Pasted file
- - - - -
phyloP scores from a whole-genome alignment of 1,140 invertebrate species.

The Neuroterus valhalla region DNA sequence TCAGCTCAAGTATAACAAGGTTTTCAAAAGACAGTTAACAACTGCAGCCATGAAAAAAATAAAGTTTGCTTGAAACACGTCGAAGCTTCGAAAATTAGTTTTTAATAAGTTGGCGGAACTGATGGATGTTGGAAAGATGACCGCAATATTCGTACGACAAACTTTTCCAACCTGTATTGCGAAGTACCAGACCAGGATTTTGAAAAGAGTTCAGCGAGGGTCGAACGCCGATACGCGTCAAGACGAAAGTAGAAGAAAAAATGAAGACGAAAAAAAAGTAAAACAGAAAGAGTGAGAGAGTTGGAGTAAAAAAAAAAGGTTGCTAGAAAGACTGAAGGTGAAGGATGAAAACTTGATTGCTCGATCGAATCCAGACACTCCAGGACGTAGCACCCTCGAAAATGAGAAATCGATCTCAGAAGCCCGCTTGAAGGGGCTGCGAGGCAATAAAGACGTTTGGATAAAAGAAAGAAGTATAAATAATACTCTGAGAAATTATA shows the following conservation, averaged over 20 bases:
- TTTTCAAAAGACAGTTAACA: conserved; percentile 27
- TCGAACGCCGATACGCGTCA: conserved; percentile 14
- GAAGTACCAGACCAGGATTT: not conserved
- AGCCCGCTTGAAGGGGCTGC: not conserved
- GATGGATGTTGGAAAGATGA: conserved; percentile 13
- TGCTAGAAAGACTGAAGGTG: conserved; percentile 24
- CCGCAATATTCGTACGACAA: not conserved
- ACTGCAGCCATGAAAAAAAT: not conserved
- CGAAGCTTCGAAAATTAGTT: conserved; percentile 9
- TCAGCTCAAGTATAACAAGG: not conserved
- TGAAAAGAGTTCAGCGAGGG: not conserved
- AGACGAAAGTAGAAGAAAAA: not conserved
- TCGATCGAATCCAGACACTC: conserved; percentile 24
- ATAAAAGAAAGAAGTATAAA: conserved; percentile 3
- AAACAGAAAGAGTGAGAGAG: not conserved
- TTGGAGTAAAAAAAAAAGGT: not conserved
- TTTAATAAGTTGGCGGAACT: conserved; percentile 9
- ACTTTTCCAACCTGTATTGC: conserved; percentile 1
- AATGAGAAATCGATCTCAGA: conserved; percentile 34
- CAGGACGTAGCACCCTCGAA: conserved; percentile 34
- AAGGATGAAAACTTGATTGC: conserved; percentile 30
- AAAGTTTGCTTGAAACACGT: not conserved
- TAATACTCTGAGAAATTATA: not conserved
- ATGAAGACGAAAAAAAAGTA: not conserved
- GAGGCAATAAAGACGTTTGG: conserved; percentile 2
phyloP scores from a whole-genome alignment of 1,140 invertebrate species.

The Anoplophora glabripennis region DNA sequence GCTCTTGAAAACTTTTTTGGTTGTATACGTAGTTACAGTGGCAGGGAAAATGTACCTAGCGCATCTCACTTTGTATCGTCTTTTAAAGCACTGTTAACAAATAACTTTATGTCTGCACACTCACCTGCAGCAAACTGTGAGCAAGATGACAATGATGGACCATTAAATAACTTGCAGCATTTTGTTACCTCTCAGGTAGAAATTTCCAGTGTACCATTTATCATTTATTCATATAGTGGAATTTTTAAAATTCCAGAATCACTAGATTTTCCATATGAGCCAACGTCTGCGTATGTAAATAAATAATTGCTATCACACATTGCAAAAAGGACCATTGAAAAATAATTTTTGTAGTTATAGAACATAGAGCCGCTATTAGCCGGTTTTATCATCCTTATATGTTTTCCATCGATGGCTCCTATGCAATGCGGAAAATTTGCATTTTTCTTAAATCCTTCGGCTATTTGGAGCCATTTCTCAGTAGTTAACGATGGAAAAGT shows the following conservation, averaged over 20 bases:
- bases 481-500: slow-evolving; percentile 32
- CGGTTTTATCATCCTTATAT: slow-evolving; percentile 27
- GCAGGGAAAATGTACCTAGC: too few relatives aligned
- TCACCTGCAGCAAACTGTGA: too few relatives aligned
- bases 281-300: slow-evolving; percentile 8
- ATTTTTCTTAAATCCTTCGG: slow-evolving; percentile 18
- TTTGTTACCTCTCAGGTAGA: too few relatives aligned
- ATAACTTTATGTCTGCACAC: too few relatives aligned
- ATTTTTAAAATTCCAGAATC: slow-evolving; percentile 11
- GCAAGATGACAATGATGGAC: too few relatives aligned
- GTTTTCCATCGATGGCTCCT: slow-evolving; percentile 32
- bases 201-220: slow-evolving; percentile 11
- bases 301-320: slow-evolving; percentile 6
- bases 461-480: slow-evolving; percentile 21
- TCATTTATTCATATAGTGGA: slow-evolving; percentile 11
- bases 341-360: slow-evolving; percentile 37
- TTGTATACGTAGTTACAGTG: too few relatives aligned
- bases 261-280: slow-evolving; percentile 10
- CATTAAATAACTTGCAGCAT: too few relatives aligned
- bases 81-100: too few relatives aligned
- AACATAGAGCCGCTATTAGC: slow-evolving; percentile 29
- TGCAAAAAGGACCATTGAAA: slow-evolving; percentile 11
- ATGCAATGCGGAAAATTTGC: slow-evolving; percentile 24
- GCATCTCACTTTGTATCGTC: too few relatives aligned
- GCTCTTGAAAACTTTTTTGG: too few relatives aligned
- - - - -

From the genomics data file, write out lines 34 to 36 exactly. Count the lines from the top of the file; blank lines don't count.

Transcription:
- bases 281-300: slow-evolving; percentile 8
- ATTTTTCTTAAATCCTTCGG: slow-evolving; percentile 18
- TTTGTTACCTCTCAGGTAGA: too few relatives aligned